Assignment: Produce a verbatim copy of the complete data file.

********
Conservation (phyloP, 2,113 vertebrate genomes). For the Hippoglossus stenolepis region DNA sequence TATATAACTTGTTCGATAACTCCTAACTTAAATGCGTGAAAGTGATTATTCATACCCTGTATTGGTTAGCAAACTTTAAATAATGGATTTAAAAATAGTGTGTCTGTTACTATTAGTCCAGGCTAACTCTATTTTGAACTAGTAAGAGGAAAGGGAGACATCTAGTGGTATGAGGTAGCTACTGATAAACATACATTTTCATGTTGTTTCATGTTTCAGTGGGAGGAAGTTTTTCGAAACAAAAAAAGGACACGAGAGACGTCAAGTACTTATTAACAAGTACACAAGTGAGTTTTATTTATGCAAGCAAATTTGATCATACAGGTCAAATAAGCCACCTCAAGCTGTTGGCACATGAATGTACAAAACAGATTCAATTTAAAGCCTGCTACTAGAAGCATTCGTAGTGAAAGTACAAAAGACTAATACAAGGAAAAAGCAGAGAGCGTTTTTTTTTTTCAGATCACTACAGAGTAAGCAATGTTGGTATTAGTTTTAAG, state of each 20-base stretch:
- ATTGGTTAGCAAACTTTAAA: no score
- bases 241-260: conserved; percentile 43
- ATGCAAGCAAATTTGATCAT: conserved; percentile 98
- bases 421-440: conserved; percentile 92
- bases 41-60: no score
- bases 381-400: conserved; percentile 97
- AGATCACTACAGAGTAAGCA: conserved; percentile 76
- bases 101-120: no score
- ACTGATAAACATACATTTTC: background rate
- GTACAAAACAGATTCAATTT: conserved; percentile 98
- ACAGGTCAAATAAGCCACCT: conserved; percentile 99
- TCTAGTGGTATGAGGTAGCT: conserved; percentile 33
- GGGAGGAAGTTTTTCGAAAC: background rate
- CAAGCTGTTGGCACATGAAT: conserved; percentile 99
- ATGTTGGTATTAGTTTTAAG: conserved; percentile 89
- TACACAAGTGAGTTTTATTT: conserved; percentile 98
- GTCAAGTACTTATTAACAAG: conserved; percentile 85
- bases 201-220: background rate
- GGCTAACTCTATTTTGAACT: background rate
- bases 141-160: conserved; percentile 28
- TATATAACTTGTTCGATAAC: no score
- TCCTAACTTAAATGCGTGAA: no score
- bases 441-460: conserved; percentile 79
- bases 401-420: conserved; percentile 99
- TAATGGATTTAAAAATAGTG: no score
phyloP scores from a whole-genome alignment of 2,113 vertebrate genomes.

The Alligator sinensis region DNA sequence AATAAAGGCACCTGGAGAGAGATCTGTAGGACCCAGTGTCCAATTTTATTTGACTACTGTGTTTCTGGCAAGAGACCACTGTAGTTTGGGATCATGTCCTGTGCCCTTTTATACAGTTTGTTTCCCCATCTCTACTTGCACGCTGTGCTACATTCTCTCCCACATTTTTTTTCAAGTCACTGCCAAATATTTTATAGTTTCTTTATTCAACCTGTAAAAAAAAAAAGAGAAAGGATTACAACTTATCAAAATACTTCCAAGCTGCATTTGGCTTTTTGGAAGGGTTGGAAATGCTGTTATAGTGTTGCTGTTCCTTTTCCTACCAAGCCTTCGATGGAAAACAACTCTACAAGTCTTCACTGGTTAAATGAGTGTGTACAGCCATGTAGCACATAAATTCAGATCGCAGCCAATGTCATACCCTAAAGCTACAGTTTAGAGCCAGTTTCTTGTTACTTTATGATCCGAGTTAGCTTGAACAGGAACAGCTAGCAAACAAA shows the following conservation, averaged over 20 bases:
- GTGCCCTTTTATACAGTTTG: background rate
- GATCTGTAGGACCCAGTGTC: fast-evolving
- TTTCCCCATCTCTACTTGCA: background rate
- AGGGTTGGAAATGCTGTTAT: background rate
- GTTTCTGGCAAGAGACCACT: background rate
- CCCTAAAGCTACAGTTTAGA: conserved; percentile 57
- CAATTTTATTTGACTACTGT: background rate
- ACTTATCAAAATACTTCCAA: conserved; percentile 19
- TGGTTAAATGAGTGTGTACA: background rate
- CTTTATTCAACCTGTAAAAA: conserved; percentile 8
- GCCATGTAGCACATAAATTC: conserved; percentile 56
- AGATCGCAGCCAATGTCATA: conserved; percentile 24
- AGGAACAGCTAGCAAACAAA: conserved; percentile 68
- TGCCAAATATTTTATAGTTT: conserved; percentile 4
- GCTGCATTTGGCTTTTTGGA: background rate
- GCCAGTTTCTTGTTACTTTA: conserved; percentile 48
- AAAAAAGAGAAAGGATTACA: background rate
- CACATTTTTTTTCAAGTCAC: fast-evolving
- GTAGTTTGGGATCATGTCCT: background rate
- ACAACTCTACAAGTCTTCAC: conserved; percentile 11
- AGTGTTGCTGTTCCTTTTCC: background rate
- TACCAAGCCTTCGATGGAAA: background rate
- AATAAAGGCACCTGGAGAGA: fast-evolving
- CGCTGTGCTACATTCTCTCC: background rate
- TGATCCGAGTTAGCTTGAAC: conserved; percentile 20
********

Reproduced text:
Conservation (phyloP, 2,113 vertebrate genomes). For the Hippoglossus stenolepis region DNA sequence TATATAACTTGTTCGATAACTCCTAACTTAAATGCGTGAAAGTGATTATTCATACCCTGTATTGGTTAGCAAACTTTAAATAATGGATTTAAAAATAGTGTGTCTGTTACTATTAGTCCAGGCTAACTCTATTTTGAACTAGTAAGAGGAAAGGGAGACATCTAGTGGTATGAGGTAGCTACTGATAAACATACATTTTCATGTTGTTTCATGTTTCAGTGGGAGGAAGTTTTTCGAAACAAAAAAAGGACACGAGAGACGTCAAGTACTTATTAACAAGTACACAAGTGAGTTTTATTTATGCAAGCAAATTTGATCATACAGGTCAAATAAGCCACCTCAAGCTGTTGGCACATGAATGTACAAAACAGATTCAATTTAAAGCCTGCTACTAGAAGCATTCGTAGTGAAAGTACAAAAGACTAATACAAGGAAAAAGCAGAGAGCGTTTTTTTTTTTCAGATCACTACAGAGTAAGCAATGTTGGTATTAGTTTTAAG, state of each 20-base stretch:
- ATTGGTTAGCAAACTTTAAA: no score
- bases 241-260: conserved; percentile 43
- ATGCAAGCAAATTTGATCAT: conserved; percentile 98
- bases 421-440: conserved; percentile 92
- bases 41-60: no score
- bases 381-400: conserved; percentile 97
- AGATCACTACAGAGTAAGCA: conserved; percentile 76
- bases 101-120: no score
- ACTGATAAACATACATTTTC: background rate
- GTACAAAACAGATTCAATTT: conserved; percentile 98
- ACAGGTCAAATAAGCCACCT: conserved; percentile 99
- TCTAGTGGTATGAGGTAGCT: conserved; percentile 33
- GGGAGGAAGTTTTTCGAAAC: background rate
- CAAGCTGTTGGCACATGAAT: conserved; percentile 99
- ATGTTGGTATTAGTTTTAAG: conserved; percentile 89
- TACACAAGTGAGTTTTATTT: conserved; percentile 98
- GTCAAGTACTTATTAACAAG: conserved; percentile 85
- bases 201-220: background rate
- GGCTAACTCTATTTTGAACT: background rate
- bases 141-160: conserved; percentile 28
- TATATAACTTGTTCGATAAC: no score
- TCCTAACTTAAATGCGTGAA: no score
- bases 441-460: conserved; percentile 79
- bases 401-420: conserved; percentile 99
- TAATGGATTTAAAAATAGTG: no score
phyloP scores from a whole-genome alignment of 2,113 vertebrate genomes.

The Alligator sinensis region DNA sequence AATAAAGGCACCTGGAGAGAGATCTGTAGGACCCAGTGTCCAATTTTATTTGACTACTGTGTTTCTGGCAAGAGACCACTGTAGTTTGGGATCATGTCCTGTGCCCTTTTATACAGTTTGTTTCCCCATCTCTACTTGCACGCTGTGCTACATTCTCTCCCACATTTTTTTTCAAGTCACTGCCAAATATTTTATAGTTTCTTTATTCAACCTGTAAAAAAAAAAAGAGAAAGGATTACAACTTATCAAAATACTTCCAAGCTGCATTTGGCTTTTTGGAAGGGTTGGAAATGCTGTTATAGTGTTGCTGTTCCTTTTCCTACCAAGCCTTCGATGGAAAACAACTCTACAAGTCTTCACTGGTTAAATGAGTGTGTACAGCCATGTAGCACATAAATTCAGATCGCAGCCAATGTCATACCCTAAAGCTACAGTTTAGAGCCAGTTTCTTGTTACTTTATGATCCGAGTTAGCTTGAACAGGAACAGCTAGCAAACAAA shows the following conservation, averaged over 20 bases:
- GTGCCCTTTTATACAGTTTG: background rate
- GATCTGTAGGACCCAGTGTC: fast-evolving
- TTTCCCCATCTCTACTTGCA: background rate
- AGGGTTGGAAATGCTGTTAT: background rate
- GTTTCTGGCAAGAGACCACT: background rate
- CCCTAAAGCTACAGTTTAGA: conserved; percentile 57
- CAATTTTATTTGACTACTGT: background rate
- ACTTATCAAAATACTTCCAA: conserved; percentile 19
- TGGTTAAATGAGTGTGTACA: background rate
- CTTTATTCAACCTGTAAAAA: conserved; percentile 8
- GCCATGTAGCACATAAATTC: conserved; percentile 56
- AGATCGCAGCCAATGTCATA: conserved; percentile 24
- AGGAACAGCTAGCAAACAAA: conserved; percentile 68
- TGCCAAATATTTTATAGTTT: conserved; percentile 4
- GCTGCATTTGGCTTTTTGGA: background rate
- GCCAGTTTCTTGTTACTTTA: conserved; percentile 48
- AAAAAAGAGAAAGGATTACA: background rate
- CACATTTTTTTTCAAGTCAC: fast-evolving
- GTAGTTTGGGATCATGTCCT: background rate
- ACAACTCTACAAGTCTTCAC: conserved; percentile 11
- AGTGTTGCTGTTCCTTTTCC: background rate
- TACCAAGCCTTCGATGGAAA: background rate
- AATAAAGGCACCTGGAGAGA: fast-evolving
- CGCTGTGCTACATTCTCTCC: background rate
- TGATCCGAGTTAGCTTGAAC: conserved; percentile 20